In praise of Derek Jeter
Derek Jeter celebrated his 38th birthday this week, and it’s a reminder that he’s not going to be around forever. We’ve been awfully lucky to watch this guy play these last 18 years. Here’s hoping we enjoy watching him regardless of how much longer he has. Based on this season, he has plenty left in the tank.
He leads the American League in hits. He’s fourth with 28 multi-hit games and fourth with 35 two-strike hits. He’s hitting .357 in the first inning. He collected his 3,184th hit tonight and tied Cal Ripken Jr. for 13th place on the all-time list. Only Hank Aaron and Ty Cobb had more hits before their 38th birthday. (Jeter is 132 hits out of the Top 10.)
At 46-28, the Yankees have the best record in the Majors. They haven’t had a better record after 74 games since 2004 when they were 48-26. They’re 23-14 on the road and 23-14 at home. They’re 41-8 when scoring at least four runs. They’ve hit 39 home runs in the last 22 games and have 117 for the season, tops in the Majors. They’re 45-15 when they homer and 1-13 when they don’t.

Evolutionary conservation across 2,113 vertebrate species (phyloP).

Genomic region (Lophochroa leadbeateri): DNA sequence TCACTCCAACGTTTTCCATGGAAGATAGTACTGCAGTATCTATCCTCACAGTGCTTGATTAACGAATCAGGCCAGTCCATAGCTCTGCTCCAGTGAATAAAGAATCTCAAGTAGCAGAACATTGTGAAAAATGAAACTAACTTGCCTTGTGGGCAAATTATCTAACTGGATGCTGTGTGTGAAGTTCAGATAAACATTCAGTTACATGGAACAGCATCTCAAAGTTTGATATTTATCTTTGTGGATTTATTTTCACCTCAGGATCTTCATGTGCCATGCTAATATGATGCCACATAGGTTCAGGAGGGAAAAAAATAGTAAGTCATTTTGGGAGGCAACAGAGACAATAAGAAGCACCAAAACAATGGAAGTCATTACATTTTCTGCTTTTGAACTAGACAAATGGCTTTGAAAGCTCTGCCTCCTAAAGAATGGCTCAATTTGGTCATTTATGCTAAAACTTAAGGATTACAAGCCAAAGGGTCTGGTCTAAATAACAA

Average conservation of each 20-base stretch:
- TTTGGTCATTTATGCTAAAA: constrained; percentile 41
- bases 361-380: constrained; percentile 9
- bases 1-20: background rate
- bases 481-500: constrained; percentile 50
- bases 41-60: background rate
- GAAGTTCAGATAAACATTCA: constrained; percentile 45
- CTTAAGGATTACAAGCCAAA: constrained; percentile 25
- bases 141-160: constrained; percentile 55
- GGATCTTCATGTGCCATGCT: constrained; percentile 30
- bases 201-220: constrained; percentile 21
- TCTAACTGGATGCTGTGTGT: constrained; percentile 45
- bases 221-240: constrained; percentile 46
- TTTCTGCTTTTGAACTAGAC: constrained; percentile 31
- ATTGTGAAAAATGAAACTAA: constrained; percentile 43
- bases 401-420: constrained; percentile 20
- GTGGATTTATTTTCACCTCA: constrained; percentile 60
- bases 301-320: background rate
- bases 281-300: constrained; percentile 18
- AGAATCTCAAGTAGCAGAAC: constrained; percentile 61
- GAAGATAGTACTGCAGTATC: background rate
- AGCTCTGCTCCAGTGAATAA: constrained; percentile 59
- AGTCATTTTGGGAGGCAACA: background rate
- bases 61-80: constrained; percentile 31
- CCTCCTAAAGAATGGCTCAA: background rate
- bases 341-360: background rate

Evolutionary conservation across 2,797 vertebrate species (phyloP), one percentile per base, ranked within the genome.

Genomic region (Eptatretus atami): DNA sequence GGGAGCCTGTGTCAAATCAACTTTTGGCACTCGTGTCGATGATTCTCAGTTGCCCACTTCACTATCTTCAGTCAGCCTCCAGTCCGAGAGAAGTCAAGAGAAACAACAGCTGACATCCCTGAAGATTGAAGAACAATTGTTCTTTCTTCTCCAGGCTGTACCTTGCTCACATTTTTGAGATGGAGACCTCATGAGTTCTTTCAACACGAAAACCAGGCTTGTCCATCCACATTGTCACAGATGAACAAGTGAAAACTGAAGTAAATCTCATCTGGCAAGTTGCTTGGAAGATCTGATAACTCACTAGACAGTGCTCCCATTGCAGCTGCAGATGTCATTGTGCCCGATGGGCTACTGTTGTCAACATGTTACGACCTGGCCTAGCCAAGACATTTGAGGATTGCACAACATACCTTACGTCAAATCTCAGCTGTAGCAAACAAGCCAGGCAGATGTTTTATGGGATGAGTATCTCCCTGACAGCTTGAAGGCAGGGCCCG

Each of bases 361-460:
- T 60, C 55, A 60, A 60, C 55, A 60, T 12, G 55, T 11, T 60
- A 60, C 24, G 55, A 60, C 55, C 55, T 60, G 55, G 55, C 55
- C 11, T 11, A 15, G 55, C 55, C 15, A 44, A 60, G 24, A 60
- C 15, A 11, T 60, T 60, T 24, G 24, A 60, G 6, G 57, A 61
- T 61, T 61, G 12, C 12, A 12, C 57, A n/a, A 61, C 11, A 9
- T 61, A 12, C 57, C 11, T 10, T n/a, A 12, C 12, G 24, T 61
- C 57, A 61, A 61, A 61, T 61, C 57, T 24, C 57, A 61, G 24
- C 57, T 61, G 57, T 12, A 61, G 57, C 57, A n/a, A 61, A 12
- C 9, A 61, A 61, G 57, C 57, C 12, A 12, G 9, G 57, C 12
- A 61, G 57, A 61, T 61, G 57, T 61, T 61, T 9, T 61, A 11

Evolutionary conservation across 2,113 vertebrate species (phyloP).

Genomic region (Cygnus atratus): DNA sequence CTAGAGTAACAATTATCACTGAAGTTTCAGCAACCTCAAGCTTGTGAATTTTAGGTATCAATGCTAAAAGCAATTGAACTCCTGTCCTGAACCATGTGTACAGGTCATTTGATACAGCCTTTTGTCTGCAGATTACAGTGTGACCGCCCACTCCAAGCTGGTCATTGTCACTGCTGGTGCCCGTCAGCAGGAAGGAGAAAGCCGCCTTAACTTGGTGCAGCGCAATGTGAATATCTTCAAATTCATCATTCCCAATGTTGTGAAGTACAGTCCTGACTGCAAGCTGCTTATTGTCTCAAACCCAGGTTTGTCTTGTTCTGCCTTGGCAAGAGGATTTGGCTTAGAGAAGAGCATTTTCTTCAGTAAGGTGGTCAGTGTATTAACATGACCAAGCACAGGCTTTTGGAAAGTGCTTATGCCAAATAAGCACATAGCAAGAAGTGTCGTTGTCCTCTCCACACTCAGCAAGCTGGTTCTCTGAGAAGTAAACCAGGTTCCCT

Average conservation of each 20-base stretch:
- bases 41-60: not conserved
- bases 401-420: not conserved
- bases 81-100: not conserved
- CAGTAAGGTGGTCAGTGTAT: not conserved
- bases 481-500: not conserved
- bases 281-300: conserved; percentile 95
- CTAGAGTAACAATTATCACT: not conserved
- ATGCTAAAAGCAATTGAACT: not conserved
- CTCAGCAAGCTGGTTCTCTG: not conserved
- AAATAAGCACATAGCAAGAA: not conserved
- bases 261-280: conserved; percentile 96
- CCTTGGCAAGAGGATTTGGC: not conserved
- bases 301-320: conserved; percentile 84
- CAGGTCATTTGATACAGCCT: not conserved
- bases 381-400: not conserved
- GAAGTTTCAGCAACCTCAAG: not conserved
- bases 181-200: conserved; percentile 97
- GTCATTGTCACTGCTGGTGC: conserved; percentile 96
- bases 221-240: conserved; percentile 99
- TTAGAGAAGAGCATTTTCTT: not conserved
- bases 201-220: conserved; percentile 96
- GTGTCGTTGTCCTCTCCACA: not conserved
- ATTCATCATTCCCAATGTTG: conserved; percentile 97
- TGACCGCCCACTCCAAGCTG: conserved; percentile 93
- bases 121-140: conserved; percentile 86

Those offensive numbers are especially relevant at a time when the Yankees are being battered by injuries to the pitching staff. With Mariano Rivera and Michael Pineda gone for the season and with C.C. Sabathia and Andy Pettitte on the Disabled List, the Yankees have seen their margin of error reduced to almost nothing.
GM Brian Cashman has said he’d prefer not to make a deal, but the beauty of devoting so much time and talent to the minor league system is that the Yankees have the resource to make a deal. For now, Ivan Nova, Phil Hughes and Hiroki Kuroda are being joined in the rotation by Adam Warren and Freddy Garcia. If Hughes continues to pitch at a high level, that front three is very, very solid, and Garcia has a long history of pitching well.
When Cashman kept stockpiling pitching last off-season, it seemed excessive. But even without a big-ticket move, he’s looking more and more like the smartest guy in the room.